The quadrennial revolving doors are beginning to pick up speed in various federal agencies, and few portals are being watched more closely than the one at the Environmental Protection Agency.
Environmentalists -- and some industry representatives -- are worried that the new year will bring a reprise of the budget-cutting, regulation-scuttling philosophy that characterized the EPA under the Reagan administration's first two years. They're watching for any sign of early bail-outs that would suggest turbulent times ahead.
Administrator William D. Ruckelshaus, who rebuilt the agency's top management team less than two years ago, repeatedly has denied that he has any immediate plans to leave. Shortly before the election, he told reporters that he was planning to make renewal of the nation's major environmental laws -- some of which technically expired more than three years ago -- a priority in 1985.
But few in industry and environmental circles or on Capitol Hill believe that Ruckelshaus will have much success without significant support from the White House, and there are no signs that the administration's antipathy toward environmental regulation has softened.
The White House moved recently to squelch speculation about high-level turnover when President Reagan passed the word to several Cabinet members that they were welcome to stay on in the second term.
Ruckelshaus has yet to get such reassurances, but he expects to meet with Reagan, Vice President Bush and several top White House aides within the next couple of weeks to discuss the agency's future -- and presumably his as well. TOXITRENDS . . .
In case the agency hadn't figured this out for itself, a consulting firm has told the EPA's Office of Toxic Substances that it can look forward in the next decade to more congressional impatience, more public outrage and an ever-longer string of lawsuits about chemical health hazards.
But that's just the dry part of the 215-page, $65,000 report, entitled "Toxics '95: Outlook of Factors and Trends for Toxic Chemicals." The report was produced for the EPA by J.F. Coates Inc., a Washington firm specializing in "futures research."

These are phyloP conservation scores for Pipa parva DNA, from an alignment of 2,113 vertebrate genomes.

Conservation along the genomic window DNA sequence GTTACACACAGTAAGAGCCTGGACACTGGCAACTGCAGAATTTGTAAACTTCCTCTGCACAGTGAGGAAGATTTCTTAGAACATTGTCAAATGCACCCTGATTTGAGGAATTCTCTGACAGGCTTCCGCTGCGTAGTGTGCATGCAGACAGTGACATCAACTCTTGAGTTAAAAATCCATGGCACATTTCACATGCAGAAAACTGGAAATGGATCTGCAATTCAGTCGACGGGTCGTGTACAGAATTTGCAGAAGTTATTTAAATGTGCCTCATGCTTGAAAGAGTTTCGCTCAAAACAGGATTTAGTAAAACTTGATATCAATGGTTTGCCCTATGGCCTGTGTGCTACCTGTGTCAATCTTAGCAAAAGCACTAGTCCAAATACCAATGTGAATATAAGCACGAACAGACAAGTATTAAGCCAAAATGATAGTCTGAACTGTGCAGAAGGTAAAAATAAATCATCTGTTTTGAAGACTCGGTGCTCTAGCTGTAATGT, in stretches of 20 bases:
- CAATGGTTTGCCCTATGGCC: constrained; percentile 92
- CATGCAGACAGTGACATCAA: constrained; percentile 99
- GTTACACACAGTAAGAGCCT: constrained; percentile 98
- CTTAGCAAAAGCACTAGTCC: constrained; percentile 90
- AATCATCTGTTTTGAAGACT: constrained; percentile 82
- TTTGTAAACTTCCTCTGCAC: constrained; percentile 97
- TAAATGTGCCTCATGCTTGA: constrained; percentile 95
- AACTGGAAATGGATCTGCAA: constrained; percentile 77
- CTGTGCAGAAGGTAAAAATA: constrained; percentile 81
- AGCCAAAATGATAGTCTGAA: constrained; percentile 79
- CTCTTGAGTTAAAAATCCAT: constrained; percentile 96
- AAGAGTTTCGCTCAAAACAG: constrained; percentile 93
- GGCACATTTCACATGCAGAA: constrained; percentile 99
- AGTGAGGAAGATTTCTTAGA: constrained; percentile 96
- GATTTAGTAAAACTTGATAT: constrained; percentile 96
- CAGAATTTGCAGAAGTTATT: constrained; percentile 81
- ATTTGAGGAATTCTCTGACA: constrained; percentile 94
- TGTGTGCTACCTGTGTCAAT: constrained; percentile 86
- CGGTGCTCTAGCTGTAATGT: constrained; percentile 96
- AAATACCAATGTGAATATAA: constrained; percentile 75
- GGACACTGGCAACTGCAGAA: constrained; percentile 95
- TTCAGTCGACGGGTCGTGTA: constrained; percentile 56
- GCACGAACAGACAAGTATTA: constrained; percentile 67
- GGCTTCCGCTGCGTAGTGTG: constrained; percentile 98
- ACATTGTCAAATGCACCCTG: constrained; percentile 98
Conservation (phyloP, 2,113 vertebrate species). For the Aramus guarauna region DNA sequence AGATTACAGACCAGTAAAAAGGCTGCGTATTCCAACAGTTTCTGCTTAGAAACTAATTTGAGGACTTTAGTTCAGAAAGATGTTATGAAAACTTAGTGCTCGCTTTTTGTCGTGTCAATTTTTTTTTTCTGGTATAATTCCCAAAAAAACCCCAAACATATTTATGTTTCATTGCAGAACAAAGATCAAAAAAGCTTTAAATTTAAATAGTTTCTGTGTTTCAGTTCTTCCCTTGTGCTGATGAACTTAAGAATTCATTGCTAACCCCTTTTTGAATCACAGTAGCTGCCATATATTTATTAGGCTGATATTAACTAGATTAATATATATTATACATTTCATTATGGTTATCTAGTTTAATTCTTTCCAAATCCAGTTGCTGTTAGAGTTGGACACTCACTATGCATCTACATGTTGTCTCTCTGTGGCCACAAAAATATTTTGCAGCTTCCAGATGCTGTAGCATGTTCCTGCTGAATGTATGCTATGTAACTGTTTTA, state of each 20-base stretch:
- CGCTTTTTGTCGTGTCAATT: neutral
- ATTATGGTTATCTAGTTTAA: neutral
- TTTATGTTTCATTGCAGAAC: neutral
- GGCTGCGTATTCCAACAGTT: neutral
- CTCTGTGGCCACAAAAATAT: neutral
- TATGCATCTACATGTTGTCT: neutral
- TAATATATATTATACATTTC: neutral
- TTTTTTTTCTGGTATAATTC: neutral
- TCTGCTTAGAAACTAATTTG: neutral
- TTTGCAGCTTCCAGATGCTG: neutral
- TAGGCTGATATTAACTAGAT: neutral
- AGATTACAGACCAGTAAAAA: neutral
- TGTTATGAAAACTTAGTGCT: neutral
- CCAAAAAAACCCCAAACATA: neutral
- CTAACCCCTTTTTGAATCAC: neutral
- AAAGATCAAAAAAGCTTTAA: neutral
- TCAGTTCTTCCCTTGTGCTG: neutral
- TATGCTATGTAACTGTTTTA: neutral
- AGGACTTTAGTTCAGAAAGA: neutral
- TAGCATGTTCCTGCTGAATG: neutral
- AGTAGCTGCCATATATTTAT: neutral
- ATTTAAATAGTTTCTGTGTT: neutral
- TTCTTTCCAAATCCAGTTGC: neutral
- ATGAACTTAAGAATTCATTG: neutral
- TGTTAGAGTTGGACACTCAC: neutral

The lively stuff is in the "scenarios" section, where the seers imagine what the chemical trade press will be reporting in a decade. A scenario is a standard device in the crystal-ball industry, which calls it a "tool for presenting integrated images."
Scenario 1 is the rose-colored version and the fictitious news story includes the following points. Galvanized by the 1988 election successes of the "Reunion Party" (a coalition of labor, public interest groups, scientists and businessmen), the chemical industry has seen the error of its ways and come up with a self-policing system that everybody trusts.
The issue of victims' compensation has been resolved with a national health insurance program, and the industry is enjoying "an era of unprecedented innovation and prosperity."
A massive reshuffling of federal agencies has thrown the Occupational Safety and Health Administration, the Food and Drug Administration and the EPA's toxics office together into a huge "directorate of public, occupational and environmental health" run by the EPA.
Scenario 2, by contrast, assumes that the current situation has deteriorated. This make-believe story reports that radicalism is on the rise, as illustrated by the new National Society for Safety Through Environmental Enforcement (NSSTEE, pronounced "Nasty"), whose guerrilla-style tactics include bomb threats and kidnapings of chemical executives.
The industry's viewpoint, meanwhile, is epitomized by Global Petrochemicals chairman O.B. Duracy, who says: "Life is full of risks. If workers want jobs, they have to get their hands dirty."
The federal regulatory apparatus has been largely dismantled in favor of block grants to the states. But the U.S. chemical industry, under the burden of an ever-growing caseload of victim compensation suits, is retreating from the field, cutting research budgets and searching for nonchemical product lines.
Scenario 3, the last of the group, assumes that things go along for the next decade pretty much as they have for the last. In this story, the chairman of the White House Council on Environmental Quality expounds on the virtues of cost-benefit analysis and tosses bouquets to state and local governments, which have taken over most hazardous-waste programs.
But two of his colleagues (the three-member CEQ has been expanded to seven under this scenario) take strong exception, pointing out that toxic cleanups are still a problem, nobody knows how to regulate biotechnology and the nuclear waste question has not been solved.
In a winsome touch of reality, the story mentions that the full CEQ report is available from the Government Printing Office -- for $37.50.